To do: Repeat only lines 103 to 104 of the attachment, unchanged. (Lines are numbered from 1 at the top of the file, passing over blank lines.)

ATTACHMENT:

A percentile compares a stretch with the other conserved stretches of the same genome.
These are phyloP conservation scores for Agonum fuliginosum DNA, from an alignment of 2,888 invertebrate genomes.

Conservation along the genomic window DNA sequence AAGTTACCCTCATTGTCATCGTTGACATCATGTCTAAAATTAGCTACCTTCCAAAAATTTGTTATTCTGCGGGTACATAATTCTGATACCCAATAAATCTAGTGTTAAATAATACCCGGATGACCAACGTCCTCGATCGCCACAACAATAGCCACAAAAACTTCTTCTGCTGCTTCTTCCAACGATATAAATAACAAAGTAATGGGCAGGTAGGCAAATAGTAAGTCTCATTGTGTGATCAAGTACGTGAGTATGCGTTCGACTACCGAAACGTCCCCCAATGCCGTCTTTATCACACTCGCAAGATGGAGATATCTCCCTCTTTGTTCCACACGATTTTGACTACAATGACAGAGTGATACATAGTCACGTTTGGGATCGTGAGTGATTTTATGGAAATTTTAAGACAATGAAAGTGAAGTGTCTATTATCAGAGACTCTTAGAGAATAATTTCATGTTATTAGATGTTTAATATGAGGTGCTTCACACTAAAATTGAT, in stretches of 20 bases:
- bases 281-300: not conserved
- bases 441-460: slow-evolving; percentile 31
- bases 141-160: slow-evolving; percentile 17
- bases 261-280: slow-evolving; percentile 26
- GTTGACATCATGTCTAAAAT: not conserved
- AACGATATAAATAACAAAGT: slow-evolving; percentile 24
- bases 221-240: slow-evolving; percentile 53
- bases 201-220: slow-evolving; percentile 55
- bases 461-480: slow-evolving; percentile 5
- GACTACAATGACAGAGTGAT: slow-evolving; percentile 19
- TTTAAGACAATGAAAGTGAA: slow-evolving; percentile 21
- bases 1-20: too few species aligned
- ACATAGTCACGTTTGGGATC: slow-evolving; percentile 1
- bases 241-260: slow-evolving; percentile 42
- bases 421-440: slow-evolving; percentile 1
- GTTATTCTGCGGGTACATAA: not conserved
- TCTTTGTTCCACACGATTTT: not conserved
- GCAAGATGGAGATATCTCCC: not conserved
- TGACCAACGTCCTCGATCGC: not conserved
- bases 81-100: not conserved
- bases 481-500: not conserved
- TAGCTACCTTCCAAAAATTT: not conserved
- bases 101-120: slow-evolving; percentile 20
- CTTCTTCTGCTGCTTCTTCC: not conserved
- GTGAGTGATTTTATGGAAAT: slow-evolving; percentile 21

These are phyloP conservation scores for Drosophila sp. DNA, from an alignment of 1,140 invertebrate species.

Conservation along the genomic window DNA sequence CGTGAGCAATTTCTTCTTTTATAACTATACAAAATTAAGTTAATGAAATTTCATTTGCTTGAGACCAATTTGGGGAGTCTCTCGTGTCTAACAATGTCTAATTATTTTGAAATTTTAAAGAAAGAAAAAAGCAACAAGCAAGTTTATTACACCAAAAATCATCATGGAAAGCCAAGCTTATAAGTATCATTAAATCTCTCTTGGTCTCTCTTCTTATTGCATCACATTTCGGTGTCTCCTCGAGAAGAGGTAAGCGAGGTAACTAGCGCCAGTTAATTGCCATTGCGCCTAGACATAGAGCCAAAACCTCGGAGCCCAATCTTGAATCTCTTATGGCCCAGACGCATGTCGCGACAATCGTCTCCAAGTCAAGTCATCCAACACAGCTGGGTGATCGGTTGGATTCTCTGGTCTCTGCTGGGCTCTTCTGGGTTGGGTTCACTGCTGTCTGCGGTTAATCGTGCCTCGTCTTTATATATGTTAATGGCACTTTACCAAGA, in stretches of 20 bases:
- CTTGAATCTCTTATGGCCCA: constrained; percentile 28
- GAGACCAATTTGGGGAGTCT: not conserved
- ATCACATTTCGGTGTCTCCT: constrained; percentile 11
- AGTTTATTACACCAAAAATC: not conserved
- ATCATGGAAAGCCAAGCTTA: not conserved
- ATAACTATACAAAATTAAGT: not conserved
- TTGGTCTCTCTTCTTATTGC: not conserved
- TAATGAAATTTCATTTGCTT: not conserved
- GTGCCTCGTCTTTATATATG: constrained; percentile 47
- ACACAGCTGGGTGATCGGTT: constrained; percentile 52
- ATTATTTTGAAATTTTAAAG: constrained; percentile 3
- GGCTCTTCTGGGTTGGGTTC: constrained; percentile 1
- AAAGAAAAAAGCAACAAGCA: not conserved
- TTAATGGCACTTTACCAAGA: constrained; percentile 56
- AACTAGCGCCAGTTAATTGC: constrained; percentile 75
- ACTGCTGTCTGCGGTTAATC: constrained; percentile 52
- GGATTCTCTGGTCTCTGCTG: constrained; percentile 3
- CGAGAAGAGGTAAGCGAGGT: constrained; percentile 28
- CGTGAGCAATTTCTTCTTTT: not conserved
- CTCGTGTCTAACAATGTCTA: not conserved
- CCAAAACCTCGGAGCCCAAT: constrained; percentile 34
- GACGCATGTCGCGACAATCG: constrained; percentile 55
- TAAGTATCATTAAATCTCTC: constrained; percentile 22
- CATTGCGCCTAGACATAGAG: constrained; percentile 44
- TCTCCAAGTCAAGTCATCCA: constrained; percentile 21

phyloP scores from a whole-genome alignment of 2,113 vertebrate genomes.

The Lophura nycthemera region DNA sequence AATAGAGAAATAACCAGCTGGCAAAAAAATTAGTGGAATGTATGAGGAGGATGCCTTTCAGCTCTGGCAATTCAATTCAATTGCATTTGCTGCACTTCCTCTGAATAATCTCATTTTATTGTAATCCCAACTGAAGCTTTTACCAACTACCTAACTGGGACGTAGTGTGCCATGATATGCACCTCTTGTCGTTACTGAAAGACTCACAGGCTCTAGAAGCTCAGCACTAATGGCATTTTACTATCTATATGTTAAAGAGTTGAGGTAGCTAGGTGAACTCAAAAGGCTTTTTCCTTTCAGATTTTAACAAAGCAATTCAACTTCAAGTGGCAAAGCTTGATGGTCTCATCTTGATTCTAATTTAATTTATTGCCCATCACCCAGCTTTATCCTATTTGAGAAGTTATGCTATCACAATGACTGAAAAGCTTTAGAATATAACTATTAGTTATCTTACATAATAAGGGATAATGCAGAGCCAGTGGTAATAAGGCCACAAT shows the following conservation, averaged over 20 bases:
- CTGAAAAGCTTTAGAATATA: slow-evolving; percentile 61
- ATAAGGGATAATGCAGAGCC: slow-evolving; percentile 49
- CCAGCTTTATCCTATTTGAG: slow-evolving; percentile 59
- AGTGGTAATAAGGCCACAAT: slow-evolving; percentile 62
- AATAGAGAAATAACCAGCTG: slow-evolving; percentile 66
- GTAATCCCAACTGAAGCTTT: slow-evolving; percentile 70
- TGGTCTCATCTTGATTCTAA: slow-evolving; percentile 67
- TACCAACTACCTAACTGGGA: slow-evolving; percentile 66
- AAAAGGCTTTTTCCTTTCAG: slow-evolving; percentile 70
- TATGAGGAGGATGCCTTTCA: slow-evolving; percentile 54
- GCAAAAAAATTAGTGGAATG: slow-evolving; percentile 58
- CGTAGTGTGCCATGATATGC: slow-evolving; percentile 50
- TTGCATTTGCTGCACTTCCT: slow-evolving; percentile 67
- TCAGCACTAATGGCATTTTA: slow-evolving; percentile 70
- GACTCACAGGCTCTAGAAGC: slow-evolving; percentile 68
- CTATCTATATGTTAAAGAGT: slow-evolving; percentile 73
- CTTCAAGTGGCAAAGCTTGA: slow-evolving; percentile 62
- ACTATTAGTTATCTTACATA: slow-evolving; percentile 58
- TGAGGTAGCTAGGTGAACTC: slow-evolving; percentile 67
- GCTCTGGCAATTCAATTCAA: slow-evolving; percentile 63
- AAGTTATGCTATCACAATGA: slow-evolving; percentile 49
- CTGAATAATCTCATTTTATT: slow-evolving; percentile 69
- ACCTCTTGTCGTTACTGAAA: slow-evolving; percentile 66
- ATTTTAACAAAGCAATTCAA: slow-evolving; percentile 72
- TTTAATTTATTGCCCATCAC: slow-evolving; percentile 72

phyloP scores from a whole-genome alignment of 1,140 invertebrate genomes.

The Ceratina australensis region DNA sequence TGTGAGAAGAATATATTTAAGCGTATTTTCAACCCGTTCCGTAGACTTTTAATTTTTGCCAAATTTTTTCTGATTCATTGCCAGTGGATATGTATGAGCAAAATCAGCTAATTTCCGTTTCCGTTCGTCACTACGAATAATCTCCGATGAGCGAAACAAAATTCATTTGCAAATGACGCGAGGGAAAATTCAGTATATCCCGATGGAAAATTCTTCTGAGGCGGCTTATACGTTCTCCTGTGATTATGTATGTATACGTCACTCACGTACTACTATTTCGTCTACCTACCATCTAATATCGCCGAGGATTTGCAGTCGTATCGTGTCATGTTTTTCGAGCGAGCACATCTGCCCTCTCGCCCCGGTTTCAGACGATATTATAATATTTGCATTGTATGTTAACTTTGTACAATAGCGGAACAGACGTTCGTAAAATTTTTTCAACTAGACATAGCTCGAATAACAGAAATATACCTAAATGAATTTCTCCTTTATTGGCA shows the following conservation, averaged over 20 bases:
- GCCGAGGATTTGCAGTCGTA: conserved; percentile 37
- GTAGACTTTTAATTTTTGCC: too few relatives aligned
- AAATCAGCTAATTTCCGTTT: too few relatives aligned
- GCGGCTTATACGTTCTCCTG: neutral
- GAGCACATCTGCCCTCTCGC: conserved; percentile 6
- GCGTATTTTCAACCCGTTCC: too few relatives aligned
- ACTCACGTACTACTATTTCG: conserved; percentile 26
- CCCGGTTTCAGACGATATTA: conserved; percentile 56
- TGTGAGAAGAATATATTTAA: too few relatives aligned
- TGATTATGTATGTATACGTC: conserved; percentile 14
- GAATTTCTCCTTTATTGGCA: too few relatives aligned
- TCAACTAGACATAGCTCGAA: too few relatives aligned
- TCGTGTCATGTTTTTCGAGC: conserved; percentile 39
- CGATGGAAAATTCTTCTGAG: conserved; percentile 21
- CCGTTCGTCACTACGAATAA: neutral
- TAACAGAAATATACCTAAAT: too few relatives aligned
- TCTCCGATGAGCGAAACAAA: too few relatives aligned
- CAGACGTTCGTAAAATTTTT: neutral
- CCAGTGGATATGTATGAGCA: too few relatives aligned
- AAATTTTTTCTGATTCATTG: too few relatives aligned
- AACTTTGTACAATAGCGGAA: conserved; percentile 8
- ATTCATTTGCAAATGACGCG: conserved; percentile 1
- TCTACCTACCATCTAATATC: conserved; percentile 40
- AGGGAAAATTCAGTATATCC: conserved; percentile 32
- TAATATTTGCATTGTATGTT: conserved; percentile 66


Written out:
- CCAGTGGATATGTATGAGCA: too few relatives aligned
- AAATTTTTTCTGATTCATTG: too few relatives aligned